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International Journal of Constructive Research in Civil Engineering (IJCRCE)Volume 2, Issue 2, 2016, PP 1-10ISSN 2454-8693 (Online)www.arcjournals.orgAnalysis and Design of Prestressed Box Girder Bridge byIRC: 112-2011Phani Kumar.ChStudent of final year M.Tech Structural Engineering,Mandava Institute of Engineering and Technology, Andhra PradeshS.V.V.K.Babu, M.TechAssistant Profeessor, Civil Engg. Department,Sri Vasavi Institute of Engineering and Technology, Andhra PradeshD.Aditya Sai Ram, M.TechAssistant Professor, Civil Engg. Department,Mandava Institute of Engineering and Technology, Andhra PradeshAbstract: Bridge construction today has achieved a worldwide level of importance. Bridges are the keyelements in any road network and use of prestress girder type bridges gaining popularity in bridge engineeringfraternity because of its better stability, serviceability, economy, aesthetic appearance and structural efficiency.In this thesis analysis and design of prestressed concrete bridges (Deck Slab, T-Girder and Box Girder) arecarried out using IRC:112-2011. The unified concrete code (IRC:112) published by the Indian Road Congressin November 2011 combining the code for reinforced concrete and prestressed concrete structures represents anew generation code, which is significantly different as compared to previous codes (i.e. IRC:21 for RCCstructures and IRC:18 for PSC structures). IRC:21 and IRC:18 stands withdrawn, with the publication ofIRC:112. The fundamental difference between IRC:112 and old codes is that IRC:112 based on limit statetheory while the previous codes were based on working stress design philosophy.Keywords: prestress, Deck slab, T-slab, Box Girder, IRC:112.1. INTRODUCTIONBridges are defined as structures which are provided a passage over a gap without closing waybeneath. They may be needed for a passage of railway, roadway, footpath and even for carriage offluid, bridge site should be so chosen that it gives maximum commercial and social benefits,efficiency, effectiveness and equality. Bridges are nation‟s lifelines and backbones in the event ofwar. Bridges symbolize ideals and aspirations of humanity. They span barriers that divide, bringpeople, communities and nations into closer proximity. They shorten distances, speed transportationand facilitate commerce. Bridges are symbols of humanity‟s heroic struggle towards mastery of forcesof nature and these are silent monuments of mankind‟s indomitable will to attain it. Bridgeconstruction constitutes an importance element in communication and is an important factor inprogress of civilization, bridges stand as tributes to the work of civil engineers.Classification of Bridges:Bridges are classified based on different criteria as followsAccording to function as aqueduct (canal over a river), viaduct (road or railways valley, pedestrian,highway, railway, road-cum-rail or pipe line bridge.According to material of construction of super structure as timber, masonry, iron, steel, reinforcedconcrete, prestress concrete, composite or aluminum bridge.According to form or type of super structure as slab, beam, truss, arch, suspension bridge.According to inter span relation as simple, continuous and cantilever bridge.According to position of bridge floor relative to superstructure as a deck, trough, half-trough orsuspension bridge.According to span length as culvert (less than 8m), minor bridge (8m to 30m) or long span bridge. ARCPage 1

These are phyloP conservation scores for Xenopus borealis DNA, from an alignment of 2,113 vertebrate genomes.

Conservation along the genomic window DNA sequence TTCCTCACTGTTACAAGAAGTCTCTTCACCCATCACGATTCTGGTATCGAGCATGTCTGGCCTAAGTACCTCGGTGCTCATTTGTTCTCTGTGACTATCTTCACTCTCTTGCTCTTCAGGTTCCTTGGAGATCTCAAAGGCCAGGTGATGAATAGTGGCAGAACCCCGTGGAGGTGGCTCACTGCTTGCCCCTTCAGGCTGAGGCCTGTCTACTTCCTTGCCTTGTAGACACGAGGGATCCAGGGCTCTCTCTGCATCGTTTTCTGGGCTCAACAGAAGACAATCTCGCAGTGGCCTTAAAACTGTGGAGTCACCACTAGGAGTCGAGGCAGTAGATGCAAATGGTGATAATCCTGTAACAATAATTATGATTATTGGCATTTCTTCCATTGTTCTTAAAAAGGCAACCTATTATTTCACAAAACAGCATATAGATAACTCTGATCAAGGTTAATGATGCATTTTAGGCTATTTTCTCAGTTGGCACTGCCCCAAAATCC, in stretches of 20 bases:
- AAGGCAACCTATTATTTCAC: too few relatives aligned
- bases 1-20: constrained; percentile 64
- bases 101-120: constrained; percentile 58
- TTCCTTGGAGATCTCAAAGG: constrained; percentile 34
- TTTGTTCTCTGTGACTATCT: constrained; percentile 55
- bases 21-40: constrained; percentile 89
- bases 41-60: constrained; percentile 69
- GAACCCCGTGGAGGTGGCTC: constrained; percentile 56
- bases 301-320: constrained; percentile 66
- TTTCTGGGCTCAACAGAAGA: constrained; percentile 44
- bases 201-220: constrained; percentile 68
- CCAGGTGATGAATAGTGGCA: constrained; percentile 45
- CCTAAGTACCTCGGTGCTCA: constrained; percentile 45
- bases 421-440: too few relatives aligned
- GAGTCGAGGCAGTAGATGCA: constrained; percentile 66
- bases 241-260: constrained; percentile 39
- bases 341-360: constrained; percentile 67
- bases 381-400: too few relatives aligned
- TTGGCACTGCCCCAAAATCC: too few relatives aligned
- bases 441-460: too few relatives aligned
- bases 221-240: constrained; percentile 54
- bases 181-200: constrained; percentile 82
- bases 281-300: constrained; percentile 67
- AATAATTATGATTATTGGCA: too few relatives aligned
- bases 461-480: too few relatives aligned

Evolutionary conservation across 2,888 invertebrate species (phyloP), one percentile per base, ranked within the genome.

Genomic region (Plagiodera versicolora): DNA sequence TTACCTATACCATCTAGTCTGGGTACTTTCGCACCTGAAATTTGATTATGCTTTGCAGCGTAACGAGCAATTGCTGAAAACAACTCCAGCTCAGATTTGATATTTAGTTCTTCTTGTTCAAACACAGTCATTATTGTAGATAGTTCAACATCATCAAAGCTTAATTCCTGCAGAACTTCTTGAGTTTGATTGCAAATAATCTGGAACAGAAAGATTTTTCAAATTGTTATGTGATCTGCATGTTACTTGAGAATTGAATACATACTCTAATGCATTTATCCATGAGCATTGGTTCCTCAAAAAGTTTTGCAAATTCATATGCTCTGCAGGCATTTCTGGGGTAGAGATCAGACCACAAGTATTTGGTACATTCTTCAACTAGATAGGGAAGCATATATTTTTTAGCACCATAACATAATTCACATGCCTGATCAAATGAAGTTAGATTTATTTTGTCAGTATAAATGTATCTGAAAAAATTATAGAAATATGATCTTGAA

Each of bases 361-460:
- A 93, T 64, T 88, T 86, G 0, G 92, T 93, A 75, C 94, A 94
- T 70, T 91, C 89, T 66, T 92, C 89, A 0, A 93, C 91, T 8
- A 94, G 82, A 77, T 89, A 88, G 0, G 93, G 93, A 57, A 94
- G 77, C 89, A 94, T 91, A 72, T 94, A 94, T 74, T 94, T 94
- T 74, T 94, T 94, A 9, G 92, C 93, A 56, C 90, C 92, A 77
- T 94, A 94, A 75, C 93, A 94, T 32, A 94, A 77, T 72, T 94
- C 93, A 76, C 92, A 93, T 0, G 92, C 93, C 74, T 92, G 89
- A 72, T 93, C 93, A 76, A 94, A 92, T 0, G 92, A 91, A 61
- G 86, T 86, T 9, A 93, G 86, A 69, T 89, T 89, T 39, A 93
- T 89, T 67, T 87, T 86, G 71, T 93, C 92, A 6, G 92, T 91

Phani Kumar.Ch et al.2. BASIC CONCEPT OF PRESTRESSINGPrestressing is the application of an initial load on a structure, to enable it to counteract the stressesarising from subsequent loads during its service period. prestressing has been practiced from ancienttimes the behaviour of spokes of the bicycle when it is loaded, is also example of prestressing.Prestressed concrete is basically a concrete in which internal stresses of a suitable magnitude anddistribution are introduced so that the stresses resulting from external loads are counteracted todesired degree. In reinforced concrete members, the prestress is commonly the steel reinforcement.The minimum grade of concrete in prestressing technique is M40 for pre tensioning and M35 for posttensioning. The tensile strength of concrete is only 8-14% of its compressive strength of concrete.Fig1.1. Behavior of RC member with and without prestressingTypes of Prestress Girders and its Purposes:One of the most commonly used forms of superstructure in concrete bridges is precast girders withcast-in-situ slab. This type of superstructure is generally used for spans between 20 to 40 m. Majorityof prestress concrete bridges, constructed in India are post tension type. The span to depth ratio isusually kept as 20 for simply supported spans and 25 for continuous spans. The girder spacing of 2 to3 m. The deck slab overhang should be provided as required to provide the desirable aesthetic effectand to reduce transfer moments. Different types of girder bridges as shown in Figure 2.1a. Cross section of T-Girder with cast in situ deckb. I-Girder with cast in situ deckc. Box girder with cast in situ deckFig2.1. Different types of girder sections3. FINITE ELEMENT METHODThe finite element method is a technique for analyzing complicated structure by nationality cutting upthe continuum of the prototype into a number of small elements which are connected at discrete jointscalled nodes. For each element, approximate stiffness equation are derived relating the displacementsInternational Journal of Constructive Research in Civil Engineering (IJCRCE)Page 2